“To rebel is justified”. Mao Ze Dong
Almost every geek in the Western hemisphere, and many on the other side, have anticipated the release of the Star Wars spin off film “Rogue One”. I managed to see it last week, and was impressed with it. I loved how it filled the narrative between Episodes 3 and 4 of the saga, without making itself a necessity, how it tied in very snuggly with animated series “Star Wars Rebels”, which I have also been following, and how, despite its gritty tone, was ultimately uplifting. There is something eternally gratifying about seeing a small, unlikely band of outlaws with more guts than ammo railing against the dread powers that be. What I most loved though, was seeing actors from my home country, Donnie Yen and Jiang Wu, in a movie that is part of a new, sprawling global mythology.
Posted in Culture and tagged china, Chinese, culture, Donnie Yen, film, Geek, Jiang Wu, Rebels, review, Rogue One, Star Wars
My English partner once told me, that China should re-Christen themselves the East Pole, claim Father Christmas as one of their own, and tell the children of the world, that he’s just moved closer to where the toys are made.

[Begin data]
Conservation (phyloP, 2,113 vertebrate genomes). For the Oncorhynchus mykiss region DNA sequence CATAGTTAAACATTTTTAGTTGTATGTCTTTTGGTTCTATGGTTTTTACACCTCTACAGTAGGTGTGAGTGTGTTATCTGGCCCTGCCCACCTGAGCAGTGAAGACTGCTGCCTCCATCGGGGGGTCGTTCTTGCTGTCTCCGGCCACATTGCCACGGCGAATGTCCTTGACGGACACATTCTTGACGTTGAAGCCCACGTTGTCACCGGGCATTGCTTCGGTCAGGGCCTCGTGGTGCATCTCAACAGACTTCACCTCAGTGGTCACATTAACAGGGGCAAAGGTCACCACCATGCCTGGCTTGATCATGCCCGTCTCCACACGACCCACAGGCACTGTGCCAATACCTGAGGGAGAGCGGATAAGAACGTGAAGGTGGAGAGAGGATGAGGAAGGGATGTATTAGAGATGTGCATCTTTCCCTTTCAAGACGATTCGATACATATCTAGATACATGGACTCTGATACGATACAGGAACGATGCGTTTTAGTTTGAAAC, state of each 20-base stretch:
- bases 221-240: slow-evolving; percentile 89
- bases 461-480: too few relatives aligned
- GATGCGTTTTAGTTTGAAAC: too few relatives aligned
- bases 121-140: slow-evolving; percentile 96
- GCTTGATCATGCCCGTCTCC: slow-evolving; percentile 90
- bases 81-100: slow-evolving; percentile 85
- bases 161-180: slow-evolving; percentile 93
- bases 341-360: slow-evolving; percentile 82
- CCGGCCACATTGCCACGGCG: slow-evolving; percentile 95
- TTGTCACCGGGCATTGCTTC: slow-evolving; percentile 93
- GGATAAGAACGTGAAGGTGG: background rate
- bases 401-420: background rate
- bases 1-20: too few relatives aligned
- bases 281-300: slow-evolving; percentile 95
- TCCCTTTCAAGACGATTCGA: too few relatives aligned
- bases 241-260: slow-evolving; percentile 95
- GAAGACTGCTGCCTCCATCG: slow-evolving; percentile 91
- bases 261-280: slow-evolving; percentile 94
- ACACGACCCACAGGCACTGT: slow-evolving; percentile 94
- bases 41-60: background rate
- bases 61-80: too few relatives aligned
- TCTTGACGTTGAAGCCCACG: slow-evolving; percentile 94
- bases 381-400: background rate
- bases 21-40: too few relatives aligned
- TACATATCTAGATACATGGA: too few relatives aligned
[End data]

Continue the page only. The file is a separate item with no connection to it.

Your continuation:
As we hear sleigh bells on the horizon, I know a lot of you will be facing Christmas with a mixture of excitement and dread, with many of you still hunting for exactly the right gift to spoil your loved ones and friends. Interest in Chinese culture have grown in recent years, and I hope this gift guide may help inspire anyone shopping for a sinophile!
Posted in Commentary and tagged Ben Chu, Big Trouble in Little China, book, Chinese, Chinese Fairly Tales, Chinese Whispers, christmas, classicist, culture, Donnie Yen, fantasy, film, Folio Society, Geek, Genjing Records, gift, ginger, indie record label, Ip Man, JING, John Carpenter, music, POP!, punk, review, Sci-Fi, sinophile, tea, Terracotta Distribution, urban adventurer, Victo Ngai, vinyl
“Undercover cops walking a line between triad loyalty and law and order” is practically the bread and butter of the Hong Kong film industry, from classics like City On Fire, to its imitation in games like Sleeping Dogs.
Here, it is Chan Chi-Lung, played by Donnie Yen, who penetrates the echelons of Hong Kong’s gangster world, after severe reprimanding, as a last ditch attempt at returning to the force . His partner and boss, Captain Cheung (Ronald Cheung) promises to give Chan his “big break”, only after he has helped in solving one last case that would allow Cheung to retire in glory.
Posted in Commentary and tagged action, china, Chinese, cinema, City on Fire, cops, culture, Donnie Yen, film, gangster movie, Hong Kong, Hong Kong cinema, Special ID, Terracotta Festival